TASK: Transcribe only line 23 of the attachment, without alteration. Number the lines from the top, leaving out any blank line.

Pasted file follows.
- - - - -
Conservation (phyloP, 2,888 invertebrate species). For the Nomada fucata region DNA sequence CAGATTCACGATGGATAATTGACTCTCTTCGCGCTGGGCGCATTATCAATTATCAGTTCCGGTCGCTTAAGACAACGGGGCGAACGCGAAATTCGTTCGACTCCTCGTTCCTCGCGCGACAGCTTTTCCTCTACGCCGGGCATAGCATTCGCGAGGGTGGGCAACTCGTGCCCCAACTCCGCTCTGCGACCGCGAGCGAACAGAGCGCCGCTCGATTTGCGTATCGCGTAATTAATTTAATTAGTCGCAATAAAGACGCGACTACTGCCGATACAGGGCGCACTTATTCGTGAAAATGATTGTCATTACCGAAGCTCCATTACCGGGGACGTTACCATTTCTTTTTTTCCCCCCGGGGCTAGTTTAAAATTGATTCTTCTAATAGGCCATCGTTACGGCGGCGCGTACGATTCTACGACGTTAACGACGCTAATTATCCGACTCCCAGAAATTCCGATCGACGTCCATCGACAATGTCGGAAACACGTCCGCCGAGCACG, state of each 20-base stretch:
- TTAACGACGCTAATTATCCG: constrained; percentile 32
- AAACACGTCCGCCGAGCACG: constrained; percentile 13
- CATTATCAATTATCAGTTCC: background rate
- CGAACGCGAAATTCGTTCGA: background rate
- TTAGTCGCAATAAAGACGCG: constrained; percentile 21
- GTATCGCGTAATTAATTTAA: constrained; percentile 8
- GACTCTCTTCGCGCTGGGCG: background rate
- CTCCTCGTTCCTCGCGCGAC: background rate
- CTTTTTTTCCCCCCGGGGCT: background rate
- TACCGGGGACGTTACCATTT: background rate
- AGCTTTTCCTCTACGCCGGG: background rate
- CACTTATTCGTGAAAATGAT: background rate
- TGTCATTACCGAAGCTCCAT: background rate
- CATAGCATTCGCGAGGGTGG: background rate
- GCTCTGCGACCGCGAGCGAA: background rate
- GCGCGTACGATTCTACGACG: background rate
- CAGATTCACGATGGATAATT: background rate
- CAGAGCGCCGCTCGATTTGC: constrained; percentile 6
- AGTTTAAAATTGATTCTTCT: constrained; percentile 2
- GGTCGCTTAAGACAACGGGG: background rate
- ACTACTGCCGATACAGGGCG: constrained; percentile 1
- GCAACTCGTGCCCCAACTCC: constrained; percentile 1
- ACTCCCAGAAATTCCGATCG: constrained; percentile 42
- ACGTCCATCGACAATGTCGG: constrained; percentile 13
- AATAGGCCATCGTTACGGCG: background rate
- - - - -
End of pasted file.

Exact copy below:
- GCAACTCGTGCCCCAACTCC: constrained; percentile 1